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Wide-ranging guidelines on antimicrobials

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RUNNING to 20 tightly printed pages, new European Commission guidelines on the prudent use of antimicrobials in veterinary medicine, which were published this month,1 are not necessarily something you would want to keep in a back pocket when visiting a farm, or even close to hand in the practice consulting room. Nevertheless, they are well worth reading, if only to confirm how keen legislators are to be seen to be doing something about antimicrobial resistance (AMR), or as a further illustration of how the momentum around tackling resistance continues to grow. The guidelines are not just aimed at veterinarians, but extend to the pharmaceutical industry, pharmacists, retailers and wholesalers, farmers and food business operators, national associations and authorities, and many others besides (see p 297 of this issue). Although not legally binding, they form only part of the European Commission's overall strategy on AMR, and the Commission points out that they will not prevent it from putting forward legally binding requirements if these are considered more appropriate.

The guidelines put welcome emphasis on the role of the veterinarian – and the veterinary prescription – in helping to ensure that antimicrobials are used appropriately, as well as on biosecurity, good farming practices and herd health planning in reducing the need for antimicrobial use. At the same time, they serve to emphasise the responsibilities associated with prescribing, noting, for example, that the prescription and dispensing of antimicrobials must be justified by a veterinary diagnosis in accordance with current scientific knowledge, and that prescriptions should be based on a diagnosis made following clinical examination of the animal by the prescribing veterinarian; where possible, antimicrobial sensitivity testing should be carried out, to determine the choice of antimicrobial. Routine prophylaxis must be avoided, the guidelines state, with prophylaxis being reserved for exceptional case-specific indications. Meanwhile, antimicrobial metaphylaxis should be prescribed ‘only when there is a real need for treatment’ and, in such cases, the veterinarian should justify and document the treatment on the basis of clinical findings on the development of a disease in a herd or flock.

The guidance rightly points out that ‘controlling AMR requires cooperation between public health, food, veterinary and environmental authorities, industry bodies, veterinarians, farmers and other parties, who all have responsibilities in this area’ and, in referring to antimicrobial use in companion as well as food-producing animals, is clearly intended to be comprehensive. However, while many of the recommendations make good theoretical sense, not all of them will necessarily be helpful. For example, the document suggests that ‘The pharmaceutical industry should prioritise and focus on developing and marketing alternatives to antimicrobials such as vaccines and rapid affordable diagnostic tests’ and that it should ‘prioritise tasks like dose optimisation (based on relevant pharmacokinetic and pharmacodynamic data), modern formulations of old classes of antibiotics such as penicillins (which are still effective against many animal diseases) and antimicrobials for minor use/minor species.’ While no doubt well intended, this is unlikely to encourage the pharmaceutical industry to invest in developing new classes of antimicrobials for use in animals and seems to reinforce the prospect, as outlined in a recent Editorial in Veterinary Record by J. W. Scannell and A. Bruce, of a future in which veterinarians may have to ‘expect to use less, more responsibly’ (VR, August 15, 2015, vol 177, pp 168-170).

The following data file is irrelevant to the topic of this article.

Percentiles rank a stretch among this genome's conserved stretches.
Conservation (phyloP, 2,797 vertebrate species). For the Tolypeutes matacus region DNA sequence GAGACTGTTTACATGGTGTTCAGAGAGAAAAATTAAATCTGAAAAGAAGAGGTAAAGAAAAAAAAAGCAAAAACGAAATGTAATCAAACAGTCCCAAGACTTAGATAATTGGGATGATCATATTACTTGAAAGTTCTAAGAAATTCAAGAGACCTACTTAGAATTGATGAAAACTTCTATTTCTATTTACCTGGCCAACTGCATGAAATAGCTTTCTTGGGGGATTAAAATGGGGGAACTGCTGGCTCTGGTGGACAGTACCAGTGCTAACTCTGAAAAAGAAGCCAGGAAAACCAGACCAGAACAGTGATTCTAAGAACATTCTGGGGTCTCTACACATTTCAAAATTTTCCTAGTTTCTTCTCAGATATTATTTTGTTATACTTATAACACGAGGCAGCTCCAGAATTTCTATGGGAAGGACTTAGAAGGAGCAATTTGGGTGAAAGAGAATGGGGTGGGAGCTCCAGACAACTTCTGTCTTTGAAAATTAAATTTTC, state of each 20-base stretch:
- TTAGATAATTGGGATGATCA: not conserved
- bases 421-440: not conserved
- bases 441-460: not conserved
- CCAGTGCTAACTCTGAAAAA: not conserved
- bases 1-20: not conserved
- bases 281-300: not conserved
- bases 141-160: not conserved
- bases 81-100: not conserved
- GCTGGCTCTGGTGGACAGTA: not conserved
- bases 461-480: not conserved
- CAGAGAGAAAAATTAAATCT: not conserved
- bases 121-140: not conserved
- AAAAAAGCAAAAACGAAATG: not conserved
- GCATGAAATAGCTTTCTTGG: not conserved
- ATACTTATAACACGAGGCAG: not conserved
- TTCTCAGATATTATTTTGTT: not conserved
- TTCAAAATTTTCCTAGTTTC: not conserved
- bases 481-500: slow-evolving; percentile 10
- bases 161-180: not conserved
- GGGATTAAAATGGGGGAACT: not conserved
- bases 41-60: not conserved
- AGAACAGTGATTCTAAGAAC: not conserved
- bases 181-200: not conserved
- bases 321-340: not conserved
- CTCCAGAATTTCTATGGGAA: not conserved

The European Commission's guidelines are obviously aimed at Europe but, as highlighted by the Global Action Plan on Antimicrobial Resistance adopted by the World Health Organization in May (VR, May 30, 2015, vol 176, p 556), and as again highlighted during a summit on AMR during the World Veterinary Association's (WVA's) congress in Istanbul last week, AMR is a global problem, and tackling it demands a global, One Health approach. A One Health approach represents an important aspect of the UK's Five-Year Antimicrobial Resistance Strategy produced by Defra and the Department of Health in 2013 (VR, September 21, 2013, vol 173, p 254), and of the European Commission's action plan on resistance launched in 2011 (VR, November 26, 2011, vol 169, p 564). However, as the WHO has reported, relatively few countries around the world (only 34 of 133 participating in a WHO survey) have a comprehensive national plan in place to fight AMR, and in many countries, sales of antimicrobials (for use in people or animals) without a prescription are widespread.2 The extent of the problem was underlined at the WVA's summit in Istanbul last week, where it was reported that more than half of the countries belonging to the World Organisation for Animal Health (OIE) have no legislative controls over antimicrobial use, and where the critical role that veterinarians, working within a suitable legislative framework, can play in antimicrobial stewardship was emphasised. Steps continue to be taken in Europe and elsewhere to strengthen controls on antimicrobial use, but more effort needs to be devoted to developing controls and building veterinary capacity globally.

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